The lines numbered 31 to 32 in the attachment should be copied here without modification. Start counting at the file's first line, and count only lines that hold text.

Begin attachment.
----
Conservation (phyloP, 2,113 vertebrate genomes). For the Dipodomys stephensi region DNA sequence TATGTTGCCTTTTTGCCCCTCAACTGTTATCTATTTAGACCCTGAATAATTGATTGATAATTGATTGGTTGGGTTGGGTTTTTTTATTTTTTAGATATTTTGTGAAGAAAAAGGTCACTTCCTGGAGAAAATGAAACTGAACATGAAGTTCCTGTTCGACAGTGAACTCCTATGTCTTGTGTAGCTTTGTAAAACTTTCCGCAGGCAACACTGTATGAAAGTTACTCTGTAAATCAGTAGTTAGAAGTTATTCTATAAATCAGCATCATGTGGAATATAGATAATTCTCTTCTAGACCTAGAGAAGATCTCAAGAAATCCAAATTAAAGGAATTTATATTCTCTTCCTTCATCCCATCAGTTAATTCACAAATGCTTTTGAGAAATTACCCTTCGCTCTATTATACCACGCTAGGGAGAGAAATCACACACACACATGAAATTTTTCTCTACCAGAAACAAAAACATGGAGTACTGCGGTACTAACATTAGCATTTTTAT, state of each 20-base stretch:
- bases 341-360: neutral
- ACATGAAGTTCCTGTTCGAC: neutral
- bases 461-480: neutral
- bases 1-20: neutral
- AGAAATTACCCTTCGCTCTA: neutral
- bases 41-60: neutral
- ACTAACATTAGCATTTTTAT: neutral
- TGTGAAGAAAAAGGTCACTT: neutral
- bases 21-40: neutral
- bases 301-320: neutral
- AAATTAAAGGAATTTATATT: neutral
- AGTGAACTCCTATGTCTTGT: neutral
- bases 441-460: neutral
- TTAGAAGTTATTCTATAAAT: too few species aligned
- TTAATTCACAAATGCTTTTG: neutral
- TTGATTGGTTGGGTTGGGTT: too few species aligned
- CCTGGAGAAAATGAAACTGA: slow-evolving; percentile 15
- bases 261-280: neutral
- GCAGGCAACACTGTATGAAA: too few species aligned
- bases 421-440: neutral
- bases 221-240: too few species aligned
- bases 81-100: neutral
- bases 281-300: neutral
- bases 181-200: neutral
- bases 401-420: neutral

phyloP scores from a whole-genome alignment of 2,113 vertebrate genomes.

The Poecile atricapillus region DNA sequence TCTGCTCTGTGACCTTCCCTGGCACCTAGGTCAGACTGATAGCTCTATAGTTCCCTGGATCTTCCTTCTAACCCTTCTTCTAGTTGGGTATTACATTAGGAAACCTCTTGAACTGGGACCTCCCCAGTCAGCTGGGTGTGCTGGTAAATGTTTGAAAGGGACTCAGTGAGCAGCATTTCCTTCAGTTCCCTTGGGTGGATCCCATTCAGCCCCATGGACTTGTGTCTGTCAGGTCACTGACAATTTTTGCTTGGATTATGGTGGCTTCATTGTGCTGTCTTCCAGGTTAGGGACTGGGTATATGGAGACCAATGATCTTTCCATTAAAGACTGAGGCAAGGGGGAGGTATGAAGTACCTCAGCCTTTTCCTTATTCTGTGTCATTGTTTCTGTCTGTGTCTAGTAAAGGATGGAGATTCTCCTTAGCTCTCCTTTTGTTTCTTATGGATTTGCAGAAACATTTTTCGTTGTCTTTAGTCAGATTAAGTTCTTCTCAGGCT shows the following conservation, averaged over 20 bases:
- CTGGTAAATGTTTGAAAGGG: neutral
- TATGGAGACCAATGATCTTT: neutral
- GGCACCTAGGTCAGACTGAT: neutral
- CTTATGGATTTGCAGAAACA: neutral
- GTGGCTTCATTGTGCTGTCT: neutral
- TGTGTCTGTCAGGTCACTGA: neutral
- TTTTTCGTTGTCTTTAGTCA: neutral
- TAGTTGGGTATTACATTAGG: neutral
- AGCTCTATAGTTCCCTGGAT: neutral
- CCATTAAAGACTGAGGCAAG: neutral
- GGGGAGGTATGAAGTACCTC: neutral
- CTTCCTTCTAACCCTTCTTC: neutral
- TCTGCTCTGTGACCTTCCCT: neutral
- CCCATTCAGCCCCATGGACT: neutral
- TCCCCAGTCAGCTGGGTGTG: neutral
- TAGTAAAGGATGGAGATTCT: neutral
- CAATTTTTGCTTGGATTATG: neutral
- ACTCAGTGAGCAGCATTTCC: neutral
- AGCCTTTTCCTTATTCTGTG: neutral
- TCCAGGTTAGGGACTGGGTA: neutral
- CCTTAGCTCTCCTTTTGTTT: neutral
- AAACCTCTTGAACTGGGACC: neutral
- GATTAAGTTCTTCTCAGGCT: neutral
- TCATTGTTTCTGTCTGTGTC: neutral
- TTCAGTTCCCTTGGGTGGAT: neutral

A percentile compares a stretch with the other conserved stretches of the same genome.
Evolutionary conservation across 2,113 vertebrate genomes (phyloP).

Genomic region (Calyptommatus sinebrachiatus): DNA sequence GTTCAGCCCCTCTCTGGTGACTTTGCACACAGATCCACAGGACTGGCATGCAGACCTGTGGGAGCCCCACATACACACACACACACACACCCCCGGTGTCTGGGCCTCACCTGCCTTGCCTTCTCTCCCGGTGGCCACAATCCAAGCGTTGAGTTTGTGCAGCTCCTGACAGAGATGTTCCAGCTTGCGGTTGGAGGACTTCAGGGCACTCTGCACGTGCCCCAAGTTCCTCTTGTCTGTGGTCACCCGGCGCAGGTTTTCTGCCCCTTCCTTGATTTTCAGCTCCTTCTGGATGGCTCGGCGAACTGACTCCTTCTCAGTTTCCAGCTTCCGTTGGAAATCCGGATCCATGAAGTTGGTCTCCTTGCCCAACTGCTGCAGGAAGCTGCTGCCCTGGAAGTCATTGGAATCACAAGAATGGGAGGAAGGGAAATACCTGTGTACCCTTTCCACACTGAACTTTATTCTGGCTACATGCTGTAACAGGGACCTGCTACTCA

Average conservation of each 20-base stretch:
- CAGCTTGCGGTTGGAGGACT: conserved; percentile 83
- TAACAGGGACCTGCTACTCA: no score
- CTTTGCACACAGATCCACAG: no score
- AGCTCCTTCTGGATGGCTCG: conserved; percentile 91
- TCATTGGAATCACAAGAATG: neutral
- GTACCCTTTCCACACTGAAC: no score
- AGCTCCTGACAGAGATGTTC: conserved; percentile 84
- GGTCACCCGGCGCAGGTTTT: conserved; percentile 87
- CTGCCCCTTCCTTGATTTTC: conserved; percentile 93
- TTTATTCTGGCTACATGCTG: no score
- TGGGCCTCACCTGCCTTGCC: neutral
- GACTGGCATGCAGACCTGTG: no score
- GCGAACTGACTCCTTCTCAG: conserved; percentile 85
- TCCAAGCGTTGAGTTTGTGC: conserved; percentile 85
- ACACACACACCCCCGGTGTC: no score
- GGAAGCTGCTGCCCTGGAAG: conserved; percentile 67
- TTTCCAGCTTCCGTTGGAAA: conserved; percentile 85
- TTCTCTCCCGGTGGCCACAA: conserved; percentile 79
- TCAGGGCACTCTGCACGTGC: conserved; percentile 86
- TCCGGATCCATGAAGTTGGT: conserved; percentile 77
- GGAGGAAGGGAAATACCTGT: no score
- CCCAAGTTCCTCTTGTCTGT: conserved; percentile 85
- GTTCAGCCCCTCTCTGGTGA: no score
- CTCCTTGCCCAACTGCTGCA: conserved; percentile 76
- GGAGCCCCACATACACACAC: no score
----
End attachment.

- GGCACCTAGGTCAGACTGAT: neutral
- CTTATGGATTTGCAGAAACA: neutral